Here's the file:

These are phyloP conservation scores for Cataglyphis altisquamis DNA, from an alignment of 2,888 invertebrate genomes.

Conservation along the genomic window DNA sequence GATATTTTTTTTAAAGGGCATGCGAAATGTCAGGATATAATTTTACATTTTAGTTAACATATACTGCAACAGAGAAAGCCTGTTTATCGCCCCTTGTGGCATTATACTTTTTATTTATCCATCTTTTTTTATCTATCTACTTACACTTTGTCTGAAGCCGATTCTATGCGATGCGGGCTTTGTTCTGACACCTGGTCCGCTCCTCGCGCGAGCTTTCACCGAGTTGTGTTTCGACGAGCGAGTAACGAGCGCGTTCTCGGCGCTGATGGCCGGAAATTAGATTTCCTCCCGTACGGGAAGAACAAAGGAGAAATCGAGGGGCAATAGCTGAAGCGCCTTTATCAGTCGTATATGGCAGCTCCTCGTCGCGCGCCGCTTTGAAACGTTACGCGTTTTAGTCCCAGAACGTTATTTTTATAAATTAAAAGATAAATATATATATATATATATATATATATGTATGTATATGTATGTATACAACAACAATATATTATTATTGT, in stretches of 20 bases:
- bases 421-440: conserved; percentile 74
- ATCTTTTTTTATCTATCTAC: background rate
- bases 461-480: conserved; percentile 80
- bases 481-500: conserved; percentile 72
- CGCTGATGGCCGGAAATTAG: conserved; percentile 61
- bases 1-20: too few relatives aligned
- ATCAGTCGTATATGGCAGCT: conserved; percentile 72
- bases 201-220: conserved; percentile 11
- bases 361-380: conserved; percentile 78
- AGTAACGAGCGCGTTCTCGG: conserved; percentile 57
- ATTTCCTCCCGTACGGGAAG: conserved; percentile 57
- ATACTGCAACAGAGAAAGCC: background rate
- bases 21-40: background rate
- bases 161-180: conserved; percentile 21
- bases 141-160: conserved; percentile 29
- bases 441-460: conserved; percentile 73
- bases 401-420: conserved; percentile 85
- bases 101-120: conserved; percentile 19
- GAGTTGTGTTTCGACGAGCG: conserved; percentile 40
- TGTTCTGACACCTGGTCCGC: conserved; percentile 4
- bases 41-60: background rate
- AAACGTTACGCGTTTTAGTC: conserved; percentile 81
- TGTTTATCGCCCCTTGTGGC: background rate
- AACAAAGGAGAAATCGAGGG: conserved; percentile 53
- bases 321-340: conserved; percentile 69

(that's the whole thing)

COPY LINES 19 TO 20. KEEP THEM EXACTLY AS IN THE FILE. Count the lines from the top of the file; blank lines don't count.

- bases 401-420: conserved; percentile 85
- bases 101-120: conserved; percentile 19